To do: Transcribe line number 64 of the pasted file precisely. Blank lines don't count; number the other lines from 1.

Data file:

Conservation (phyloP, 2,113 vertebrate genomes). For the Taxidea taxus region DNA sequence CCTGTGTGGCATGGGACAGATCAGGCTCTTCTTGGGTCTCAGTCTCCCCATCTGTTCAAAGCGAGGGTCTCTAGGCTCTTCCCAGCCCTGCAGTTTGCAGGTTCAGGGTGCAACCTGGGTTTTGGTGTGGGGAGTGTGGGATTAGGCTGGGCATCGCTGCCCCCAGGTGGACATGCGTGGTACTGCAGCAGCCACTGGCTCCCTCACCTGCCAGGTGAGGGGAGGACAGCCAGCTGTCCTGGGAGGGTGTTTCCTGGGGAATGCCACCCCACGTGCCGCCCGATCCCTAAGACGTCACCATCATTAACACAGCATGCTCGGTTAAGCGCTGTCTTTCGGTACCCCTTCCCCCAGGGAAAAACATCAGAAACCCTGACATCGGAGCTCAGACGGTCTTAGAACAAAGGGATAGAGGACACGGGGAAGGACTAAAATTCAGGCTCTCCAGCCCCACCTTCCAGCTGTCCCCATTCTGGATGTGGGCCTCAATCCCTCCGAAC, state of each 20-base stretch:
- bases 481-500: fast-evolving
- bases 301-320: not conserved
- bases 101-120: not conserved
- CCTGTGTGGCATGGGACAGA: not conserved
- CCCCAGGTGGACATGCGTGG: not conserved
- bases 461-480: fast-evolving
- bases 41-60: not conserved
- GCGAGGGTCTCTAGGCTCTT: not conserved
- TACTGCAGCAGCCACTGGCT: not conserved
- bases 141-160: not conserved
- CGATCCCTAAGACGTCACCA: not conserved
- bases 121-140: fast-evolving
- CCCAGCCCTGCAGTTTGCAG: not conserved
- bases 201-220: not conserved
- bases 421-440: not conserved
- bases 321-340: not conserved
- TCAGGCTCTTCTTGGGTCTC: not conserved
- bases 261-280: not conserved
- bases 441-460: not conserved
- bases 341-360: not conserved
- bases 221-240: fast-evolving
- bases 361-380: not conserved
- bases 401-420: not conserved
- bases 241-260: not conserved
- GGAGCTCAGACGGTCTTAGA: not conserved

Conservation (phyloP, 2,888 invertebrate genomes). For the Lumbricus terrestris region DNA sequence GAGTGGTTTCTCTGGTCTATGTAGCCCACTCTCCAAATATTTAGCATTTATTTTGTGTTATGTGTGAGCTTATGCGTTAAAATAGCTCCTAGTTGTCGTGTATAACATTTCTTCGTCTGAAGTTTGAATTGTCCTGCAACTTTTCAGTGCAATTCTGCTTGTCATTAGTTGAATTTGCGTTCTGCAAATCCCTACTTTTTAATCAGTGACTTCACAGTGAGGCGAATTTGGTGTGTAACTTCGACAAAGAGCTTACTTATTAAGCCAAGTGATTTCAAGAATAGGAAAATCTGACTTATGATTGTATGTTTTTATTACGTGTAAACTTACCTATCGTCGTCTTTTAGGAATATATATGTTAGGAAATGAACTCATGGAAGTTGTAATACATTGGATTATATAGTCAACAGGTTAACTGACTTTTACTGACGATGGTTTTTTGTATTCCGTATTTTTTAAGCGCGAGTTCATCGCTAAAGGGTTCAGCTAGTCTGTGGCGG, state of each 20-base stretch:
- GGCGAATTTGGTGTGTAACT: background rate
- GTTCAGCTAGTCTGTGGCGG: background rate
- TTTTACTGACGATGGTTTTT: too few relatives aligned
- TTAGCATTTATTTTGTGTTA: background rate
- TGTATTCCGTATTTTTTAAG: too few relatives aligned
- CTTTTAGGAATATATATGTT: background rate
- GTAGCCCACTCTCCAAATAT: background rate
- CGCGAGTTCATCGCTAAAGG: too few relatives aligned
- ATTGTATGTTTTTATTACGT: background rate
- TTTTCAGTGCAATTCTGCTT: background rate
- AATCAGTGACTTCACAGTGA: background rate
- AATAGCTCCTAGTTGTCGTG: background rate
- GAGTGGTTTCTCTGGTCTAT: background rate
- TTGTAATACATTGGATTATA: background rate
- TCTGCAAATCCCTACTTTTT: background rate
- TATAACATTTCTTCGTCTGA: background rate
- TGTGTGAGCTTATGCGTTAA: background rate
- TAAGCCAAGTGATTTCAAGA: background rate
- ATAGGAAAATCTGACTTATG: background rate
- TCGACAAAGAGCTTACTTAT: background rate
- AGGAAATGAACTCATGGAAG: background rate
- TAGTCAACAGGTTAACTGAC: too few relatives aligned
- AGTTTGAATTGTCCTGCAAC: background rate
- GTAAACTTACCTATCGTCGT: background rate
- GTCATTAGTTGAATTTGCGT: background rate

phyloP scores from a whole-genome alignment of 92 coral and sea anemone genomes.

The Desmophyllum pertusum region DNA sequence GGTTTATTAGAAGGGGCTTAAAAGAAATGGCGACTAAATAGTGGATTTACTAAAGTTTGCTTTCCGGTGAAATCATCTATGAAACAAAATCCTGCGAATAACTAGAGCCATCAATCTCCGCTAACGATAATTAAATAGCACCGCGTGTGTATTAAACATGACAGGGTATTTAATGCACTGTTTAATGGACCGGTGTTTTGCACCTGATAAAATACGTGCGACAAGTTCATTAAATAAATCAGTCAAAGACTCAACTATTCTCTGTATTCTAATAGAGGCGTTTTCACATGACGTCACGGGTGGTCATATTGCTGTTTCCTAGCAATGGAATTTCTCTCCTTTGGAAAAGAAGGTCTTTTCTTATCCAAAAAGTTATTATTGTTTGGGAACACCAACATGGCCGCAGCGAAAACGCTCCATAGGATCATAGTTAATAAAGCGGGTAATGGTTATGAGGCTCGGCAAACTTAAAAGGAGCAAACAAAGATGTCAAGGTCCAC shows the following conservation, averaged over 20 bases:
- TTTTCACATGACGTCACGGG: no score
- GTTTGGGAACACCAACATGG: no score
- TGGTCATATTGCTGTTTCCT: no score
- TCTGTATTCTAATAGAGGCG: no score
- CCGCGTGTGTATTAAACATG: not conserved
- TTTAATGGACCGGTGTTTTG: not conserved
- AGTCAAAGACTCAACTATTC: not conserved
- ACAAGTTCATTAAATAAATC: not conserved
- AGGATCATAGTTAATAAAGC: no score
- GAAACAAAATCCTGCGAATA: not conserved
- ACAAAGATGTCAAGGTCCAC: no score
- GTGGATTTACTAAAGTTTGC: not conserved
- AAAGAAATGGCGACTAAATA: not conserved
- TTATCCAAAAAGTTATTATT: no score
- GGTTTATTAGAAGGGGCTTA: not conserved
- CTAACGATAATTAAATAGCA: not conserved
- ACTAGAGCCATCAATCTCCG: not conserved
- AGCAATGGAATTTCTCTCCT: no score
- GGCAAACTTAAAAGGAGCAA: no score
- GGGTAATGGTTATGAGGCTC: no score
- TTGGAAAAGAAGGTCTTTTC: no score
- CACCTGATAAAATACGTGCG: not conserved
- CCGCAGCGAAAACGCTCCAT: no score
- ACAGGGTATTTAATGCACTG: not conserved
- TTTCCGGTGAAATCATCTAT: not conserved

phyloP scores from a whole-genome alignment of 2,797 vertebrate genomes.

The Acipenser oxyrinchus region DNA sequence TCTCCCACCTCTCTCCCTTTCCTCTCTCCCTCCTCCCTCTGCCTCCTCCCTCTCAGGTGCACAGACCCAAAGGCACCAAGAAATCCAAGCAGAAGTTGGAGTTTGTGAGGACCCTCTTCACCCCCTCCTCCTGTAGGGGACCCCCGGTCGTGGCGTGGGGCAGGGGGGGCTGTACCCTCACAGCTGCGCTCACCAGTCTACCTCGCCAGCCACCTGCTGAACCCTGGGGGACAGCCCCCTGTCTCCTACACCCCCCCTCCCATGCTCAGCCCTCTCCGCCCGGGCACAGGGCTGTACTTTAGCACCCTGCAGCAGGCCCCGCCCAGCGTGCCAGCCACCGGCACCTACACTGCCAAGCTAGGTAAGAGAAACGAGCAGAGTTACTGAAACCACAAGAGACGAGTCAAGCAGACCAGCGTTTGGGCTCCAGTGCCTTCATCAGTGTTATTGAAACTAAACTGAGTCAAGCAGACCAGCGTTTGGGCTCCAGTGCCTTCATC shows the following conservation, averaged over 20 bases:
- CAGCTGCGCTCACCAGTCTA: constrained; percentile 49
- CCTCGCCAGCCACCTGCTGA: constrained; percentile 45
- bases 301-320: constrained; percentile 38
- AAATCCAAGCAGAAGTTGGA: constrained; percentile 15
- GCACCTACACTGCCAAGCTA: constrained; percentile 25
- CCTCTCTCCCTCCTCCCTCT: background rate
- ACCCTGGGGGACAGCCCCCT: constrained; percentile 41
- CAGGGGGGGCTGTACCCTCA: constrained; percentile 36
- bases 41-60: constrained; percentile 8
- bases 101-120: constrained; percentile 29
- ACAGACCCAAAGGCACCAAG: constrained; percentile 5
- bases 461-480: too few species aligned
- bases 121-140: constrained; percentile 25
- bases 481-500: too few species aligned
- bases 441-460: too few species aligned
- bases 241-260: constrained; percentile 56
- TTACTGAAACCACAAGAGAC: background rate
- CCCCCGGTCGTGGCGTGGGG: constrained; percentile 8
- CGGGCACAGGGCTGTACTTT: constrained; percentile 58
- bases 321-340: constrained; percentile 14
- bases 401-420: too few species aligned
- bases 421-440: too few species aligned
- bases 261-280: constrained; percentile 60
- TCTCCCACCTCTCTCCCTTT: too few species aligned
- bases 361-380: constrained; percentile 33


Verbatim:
- GAAACAAAATCCTGCGAATA: not conserved